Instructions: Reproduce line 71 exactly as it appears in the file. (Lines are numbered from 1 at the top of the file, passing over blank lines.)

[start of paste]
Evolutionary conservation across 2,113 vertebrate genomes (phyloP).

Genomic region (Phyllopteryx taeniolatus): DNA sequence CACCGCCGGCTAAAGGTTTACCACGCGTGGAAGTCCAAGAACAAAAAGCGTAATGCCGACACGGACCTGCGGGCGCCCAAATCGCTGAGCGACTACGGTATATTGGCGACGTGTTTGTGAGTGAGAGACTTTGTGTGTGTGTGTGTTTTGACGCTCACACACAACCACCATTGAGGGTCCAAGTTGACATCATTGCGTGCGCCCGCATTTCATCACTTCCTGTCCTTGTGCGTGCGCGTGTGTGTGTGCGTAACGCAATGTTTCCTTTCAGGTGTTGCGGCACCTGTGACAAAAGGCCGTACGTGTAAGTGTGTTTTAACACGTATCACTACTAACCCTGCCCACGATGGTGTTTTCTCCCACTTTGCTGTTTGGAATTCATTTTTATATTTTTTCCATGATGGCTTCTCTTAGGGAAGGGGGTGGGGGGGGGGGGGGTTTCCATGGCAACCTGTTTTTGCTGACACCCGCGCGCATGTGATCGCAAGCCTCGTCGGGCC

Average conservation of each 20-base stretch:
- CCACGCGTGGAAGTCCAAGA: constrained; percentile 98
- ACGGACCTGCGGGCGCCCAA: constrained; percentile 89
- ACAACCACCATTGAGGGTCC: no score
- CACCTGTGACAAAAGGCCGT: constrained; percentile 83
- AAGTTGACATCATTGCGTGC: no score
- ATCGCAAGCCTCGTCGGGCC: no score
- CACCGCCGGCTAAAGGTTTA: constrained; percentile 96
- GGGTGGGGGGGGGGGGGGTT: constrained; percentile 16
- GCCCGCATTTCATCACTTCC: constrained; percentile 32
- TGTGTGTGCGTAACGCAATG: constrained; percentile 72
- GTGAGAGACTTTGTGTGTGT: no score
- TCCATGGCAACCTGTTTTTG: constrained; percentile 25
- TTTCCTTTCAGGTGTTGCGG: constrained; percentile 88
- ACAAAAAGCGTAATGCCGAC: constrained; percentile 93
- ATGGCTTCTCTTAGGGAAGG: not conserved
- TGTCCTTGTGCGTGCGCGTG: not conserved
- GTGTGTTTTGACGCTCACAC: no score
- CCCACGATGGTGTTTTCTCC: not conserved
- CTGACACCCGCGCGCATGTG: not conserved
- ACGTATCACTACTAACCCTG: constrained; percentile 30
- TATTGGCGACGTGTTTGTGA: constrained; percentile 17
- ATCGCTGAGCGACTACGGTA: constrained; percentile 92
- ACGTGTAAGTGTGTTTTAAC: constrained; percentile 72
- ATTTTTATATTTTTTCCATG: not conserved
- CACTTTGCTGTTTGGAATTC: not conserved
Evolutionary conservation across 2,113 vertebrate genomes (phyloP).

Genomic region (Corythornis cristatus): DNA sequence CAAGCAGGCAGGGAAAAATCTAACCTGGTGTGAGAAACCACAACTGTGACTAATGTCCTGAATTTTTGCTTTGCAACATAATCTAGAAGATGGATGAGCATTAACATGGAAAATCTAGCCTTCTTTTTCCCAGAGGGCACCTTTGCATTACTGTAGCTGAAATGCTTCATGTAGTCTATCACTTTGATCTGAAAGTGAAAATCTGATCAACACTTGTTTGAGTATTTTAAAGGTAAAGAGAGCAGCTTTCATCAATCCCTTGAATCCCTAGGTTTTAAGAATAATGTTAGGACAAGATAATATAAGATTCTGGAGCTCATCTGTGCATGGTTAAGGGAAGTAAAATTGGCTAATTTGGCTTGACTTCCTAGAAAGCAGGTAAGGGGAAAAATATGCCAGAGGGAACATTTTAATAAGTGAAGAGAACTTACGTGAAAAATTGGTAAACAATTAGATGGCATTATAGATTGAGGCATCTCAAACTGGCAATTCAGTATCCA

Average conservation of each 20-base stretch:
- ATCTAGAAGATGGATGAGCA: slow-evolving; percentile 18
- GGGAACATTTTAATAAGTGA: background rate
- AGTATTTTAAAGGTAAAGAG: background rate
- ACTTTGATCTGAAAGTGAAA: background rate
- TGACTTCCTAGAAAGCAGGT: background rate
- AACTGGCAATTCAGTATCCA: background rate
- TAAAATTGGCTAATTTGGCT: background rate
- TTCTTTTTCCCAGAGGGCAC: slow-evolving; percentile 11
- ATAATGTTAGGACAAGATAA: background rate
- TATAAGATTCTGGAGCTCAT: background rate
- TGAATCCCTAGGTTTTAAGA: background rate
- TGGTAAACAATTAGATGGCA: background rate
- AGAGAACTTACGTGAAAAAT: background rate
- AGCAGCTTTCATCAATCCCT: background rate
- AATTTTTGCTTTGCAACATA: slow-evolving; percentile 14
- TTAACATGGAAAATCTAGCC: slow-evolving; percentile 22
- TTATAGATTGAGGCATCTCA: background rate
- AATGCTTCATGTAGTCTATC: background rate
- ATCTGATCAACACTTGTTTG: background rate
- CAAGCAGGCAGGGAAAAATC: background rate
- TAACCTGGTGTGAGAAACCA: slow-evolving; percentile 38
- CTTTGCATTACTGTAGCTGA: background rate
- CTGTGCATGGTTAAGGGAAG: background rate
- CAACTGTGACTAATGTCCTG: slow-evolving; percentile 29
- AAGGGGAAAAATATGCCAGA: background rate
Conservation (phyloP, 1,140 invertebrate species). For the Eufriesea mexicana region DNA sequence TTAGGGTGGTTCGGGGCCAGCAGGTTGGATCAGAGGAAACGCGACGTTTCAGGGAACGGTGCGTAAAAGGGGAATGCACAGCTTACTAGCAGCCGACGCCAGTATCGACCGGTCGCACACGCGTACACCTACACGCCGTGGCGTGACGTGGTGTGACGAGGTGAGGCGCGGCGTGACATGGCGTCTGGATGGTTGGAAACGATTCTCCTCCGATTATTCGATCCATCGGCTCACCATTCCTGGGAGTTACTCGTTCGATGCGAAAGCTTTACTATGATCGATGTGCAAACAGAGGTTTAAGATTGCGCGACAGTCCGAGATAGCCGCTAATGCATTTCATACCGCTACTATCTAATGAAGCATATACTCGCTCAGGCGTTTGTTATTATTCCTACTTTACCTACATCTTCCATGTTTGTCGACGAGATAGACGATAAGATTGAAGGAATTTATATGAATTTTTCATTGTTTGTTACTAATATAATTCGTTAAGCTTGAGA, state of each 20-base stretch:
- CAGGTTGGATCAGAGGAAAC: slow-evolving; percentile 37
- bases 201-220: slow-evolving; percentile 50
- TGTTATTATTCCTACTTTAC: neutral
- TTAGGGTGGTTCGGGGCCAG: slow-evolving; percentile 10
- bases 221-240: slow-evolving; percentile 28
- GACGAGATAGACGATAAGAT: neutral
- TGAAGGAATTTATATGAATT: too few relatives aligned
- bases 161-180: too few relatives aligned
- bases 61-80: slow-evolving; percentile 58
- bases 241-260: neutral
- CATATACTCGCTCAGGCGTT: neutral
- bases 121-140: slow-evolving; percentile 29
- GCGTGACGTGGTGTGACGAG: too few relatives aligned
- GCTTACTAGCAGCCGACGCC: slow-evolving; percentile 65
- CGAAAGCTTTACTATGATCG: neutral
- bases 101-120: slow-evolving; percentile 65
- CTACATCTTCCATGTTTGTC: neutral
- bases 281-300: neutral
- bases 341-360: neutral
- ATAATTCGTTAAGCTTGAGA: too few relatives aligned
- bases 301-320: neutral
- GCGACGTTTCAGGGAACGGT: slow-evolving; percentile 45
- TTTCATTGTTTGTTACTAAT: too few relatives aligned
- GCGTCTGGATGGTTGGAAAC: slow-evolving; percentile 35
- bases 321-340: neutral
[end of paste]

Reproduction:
- GCTTACTAGCAGCCGACGCC: slow-evolving; percentile 65